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Was the name applied to the first stage of the Oxford movement, derived from a series of Tracts for the Times written between 1833 and 1841 by a group of Oxford high churchmen, including Hurrell Froude, Keble, Newman, Pusey, and Isaac Williams. Their context, signalled by Keble's Oxford assize sermon on ‘National Apostasy’ (14 July 1833), was alarm at the onslaught of Roman catholicism, dissent, and ‘liberalism’. The furore provoked by Newman's Tract 90, on the Thirty‐Nine Articles, ended the series but their influence set the Anglican pace for the rest of the century.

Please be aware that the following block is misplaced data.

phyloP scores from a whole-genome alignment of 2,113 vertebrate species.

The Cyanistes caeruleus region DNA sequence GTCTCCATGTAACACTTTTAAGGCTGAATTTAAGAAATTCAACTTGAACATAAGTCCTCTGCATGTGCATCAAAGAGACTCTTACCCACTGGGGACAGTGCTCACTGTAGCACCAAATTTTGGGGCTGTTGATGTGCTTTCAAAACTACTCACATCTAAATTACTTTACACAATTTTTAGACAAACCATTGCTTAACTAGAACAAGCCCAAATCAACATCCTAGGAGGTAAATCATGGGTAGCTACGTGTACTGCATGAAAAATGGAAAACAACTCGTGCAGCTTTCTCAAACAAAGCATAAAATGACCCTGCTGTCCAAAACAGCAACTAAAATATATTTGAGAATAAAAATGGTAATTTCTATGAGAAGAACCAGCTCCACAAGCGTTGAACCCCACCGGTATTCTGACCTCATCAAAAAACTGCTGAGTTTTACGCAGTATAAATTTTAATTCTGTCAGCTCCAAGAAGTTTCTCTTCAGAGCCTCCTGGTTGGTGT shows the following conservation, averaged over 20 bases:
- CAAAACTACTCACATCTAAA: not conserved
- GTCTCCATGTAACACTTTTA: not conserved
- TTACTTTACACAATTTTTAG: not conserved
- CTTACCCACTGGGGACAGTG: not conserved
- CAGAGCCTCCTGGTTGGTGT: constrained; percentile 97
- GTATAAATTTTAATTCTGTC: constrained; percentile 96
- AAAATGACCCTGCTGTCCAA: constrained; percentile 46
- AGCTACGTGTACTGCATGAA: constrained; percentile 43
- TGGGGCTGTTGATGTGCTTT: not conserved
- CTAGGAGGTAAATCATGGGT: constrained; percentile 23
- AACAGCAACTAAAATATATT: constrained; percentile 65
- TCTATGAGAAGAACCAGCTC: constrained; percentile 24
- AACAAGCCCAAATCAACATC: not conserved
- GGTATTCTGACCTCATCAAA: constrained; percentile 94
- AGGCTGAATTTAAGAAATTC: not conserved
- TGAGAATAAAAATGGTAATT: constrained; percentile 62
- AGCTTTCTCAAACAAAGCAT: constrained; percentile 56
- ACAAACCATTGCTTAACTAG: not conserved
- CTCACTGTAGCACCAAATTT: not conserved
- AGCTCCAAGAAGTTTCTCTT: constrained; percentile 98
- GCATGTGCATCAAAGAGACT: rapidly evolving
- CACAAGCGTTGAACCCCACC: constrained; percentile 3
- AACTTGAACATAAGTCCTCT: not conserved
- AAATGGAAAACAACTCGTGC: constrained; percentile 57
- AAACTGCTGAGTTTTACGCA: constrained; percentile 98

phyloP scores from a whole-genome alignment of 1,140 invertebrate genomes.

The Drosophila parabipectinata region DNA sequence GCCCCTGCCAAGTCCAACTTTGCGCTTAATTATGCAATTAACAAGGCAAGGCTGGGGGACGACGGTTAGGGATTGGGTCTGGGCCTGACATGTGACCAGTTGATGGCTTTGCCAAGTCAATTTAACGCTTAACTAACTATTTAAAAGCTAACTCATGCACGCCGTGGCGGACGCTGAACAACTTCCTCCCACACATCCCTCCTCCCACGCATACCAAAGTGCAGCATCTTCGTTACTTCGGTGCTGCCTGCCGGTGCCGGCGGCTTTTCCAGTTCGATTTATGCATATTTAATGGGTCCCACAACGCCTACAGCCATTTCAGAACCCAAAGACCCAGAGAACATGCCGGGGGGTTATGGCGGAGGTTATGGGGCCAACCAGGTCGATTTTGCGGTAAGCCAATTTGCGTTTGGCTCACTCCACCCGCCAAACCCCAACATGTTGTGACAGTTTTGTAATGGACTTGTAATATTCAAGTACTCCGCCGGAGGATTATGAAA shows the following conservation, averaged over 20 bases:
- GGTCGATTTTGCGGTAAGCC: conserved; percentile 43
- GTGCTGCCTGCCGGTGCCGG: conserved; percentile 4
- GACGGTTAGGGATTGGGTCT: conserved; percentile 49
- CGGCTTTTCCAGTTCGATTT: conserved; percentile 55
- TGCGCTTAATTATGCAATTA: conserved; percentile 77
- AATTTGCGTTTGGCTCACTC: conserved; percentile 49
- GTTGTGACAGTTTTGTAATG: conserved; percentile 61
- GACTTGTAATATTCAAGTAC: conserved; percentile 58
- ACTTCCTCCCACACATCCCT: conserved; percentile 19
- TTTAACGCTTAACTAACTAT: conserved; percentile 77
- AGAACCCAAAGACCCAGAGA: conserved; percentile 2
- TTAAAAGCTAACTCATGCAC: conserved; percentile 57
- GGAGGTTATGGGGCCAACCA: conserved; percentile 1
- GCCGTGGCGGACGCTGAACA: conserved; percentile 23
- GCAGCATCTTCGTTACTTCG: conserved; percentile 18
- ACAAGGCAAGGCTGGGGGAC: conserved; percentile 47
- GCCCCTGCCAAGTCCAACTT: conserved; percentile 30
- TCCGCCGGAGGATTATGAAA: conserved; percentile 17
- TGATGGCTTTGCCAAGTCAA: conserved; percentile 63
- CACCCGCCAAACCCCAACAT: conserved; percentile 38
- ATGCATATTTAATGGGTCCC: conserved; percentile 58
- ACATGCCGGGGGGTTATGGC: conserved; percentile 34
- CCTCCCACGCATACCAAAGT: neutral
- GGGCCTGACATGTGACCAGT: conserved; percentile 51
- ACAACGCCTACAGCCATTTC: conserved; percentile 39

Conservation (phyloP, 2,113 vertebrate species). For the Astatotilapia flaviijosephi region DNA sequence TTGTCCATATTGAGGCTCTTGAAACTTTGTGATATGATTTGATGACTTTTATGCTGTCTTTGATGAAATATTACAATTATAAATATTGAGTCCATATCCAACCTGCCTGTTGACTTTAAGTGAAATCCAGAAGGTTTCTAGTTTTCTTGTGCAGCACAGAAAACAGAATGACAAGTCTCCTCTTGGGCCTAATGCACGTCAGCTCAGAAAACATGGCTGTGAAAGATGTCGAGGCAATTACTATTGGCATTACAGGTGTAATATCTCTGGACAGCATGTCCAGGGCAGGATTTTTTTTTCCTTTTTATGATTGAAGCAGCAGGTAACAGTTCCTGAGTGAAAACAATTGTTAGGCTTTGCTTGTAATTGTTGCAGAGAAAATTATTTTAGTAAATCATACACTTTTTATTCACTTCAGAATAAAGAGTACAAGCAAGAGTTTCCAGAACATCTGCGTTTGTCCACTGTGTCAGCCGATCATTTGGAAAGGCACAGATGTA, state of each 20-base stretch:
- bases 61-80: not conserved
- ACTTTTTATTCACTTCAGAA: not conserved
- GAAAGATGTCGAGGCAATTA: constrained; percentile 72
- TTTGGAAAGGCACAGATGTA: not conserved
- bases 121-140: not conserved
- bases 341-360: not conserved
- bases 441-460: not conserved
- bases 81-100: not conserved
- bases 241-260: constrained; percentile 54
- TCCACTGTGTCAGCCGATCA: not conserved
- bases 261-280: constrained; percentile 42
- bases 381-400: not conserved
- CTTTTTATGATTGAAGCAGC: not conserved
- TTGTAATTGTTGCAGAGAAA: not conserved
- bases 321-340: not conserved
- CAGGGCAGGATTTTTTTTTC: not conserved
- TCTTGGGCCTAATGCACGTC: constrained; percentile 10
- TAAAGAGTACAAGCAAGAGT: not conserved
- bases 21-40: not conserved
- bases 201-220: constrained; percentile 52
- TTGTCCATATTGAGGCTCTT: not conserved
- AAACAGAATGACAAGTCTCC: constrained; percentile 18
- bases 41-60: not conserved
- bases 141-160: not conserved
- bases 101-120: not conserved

Subjects: Christianity — British History.

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